The Toxoplasma inner membrane complex (IMC) is a specialized organelle that is crucial for the parasite to establish an intracellular lifestyle and ultimately cause disease. The IMC is composed of both membrane and cytoskeletal components, further delineated into the apical cap, body, and basal subcompartments. The apical cap cytoskeleton was recently demonstrated to govern the stability of the apical complex, which controls parasite motility, invasion, and egress. While this role was determined by individually assessing the apical cap proteins AC9, AC10, and the mitogen-activated protein kinase ERK7, how the three proteins collaborate to stabilize the apical complex is unknown. In this study, we use a combination of deletion analyses and yeast two-hybrid experiments to establish that these proteins form an essential complex in the apical cap. We show that AC10 is a foundational component of the AC9:AC10:ERK7 complex and demonstrate that the interactions among them are critical to maintaining the apical complex. Importantly, we identify multiple independent regions of pairwise interaction between each of the three proteins, suggesting that the AC9:AC10:ERK7 complex is organized by multivalent interactions. Together, these data support a model in which multiple interacting domains enable the oligomerization of the AC9:AC10:ERK7 complex and its assembly into the cytoskeletal IMC, which serves as a structural scaffold that concentrates ERK7 kinase activity in the apical cap. IMPORTANCE The phylum Apicomplexa consists of obligate, intracellular parasites, including the causative agents of toxoplasmosis, malaria, and cryptosporidiosis. Hallmarks of these parasites are the IMC and the apical complex, both of which are unique structures that are conserved throughout the phylum and required for parasite survival. The apical cap portion of the IMC has previously been shown to stabilize the apical complex. Here, we expand on those studies to determine the precise protein-protein interactions of the apical cap complex that confer this essential function. We describe the multivalent nature of these interactions and show that the resulting protein oligomers likely tether ERK7 in the apical cap. This study represents the first description of the architecture of the apical cap at a molecular level, expanding our understanding of the unique cell biology that drives Toxoplasma infections.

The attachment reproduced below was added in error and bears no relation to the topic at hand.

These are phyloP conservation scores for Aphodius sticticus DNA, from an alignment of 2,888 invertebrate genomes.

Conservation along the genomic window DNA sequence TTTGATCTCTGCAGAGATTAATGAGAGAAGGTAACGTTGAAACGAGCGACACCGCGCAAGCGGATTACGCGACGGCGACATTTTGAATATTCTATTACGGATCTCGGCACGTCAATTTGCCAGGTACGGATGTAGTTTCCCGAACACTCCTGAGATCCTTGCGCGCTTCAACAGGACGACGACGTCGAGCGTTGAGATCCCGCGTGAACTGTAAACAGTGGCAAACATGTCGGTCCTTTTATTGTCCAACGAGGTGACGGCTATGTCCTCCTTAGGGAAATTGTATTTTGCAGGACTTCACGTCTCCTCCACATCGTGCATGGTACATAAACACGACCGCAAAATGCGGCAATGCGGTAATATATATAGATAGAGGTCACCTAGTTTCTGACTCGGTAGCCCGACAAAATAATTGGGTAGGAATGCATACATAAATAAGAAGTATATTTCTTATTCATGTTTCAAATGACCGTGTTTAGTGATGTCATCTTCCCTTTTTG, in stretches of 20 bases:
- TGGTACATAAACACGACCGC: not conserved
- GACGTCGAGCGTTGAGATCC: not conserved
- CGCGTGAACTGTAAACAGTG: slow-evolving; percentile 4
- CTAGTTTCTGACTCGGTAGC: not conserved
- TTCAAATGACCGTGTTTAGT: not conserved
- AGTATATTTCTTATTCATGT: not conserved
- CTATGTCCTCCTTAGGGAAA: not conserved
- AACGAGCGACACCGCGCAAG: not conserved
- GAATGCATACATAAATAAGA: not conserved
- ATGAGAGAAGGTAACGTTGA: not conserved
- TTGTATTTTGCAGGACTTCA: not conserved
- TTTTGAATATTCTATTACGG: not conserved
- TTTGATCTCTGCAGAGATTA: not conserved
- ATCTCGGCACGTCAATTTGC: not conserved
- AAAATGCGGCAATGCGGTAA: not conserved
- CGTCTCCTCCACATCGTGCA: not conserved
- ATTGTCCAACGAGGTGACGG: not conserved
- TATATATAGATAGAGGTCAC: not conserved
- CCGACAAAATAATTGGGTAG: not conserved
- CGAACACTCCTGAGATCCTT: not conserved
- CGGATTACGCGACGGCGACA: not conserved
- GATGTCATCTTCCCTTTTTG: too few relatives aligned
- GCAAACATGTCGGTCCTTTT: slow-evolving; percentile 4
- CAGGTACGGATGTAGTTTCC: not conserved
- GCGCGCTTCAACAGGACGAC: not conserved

Keywords: Toxoplasma gondii; apical complex; inner membrane complex; multivalent interactions; protein-protein interactions.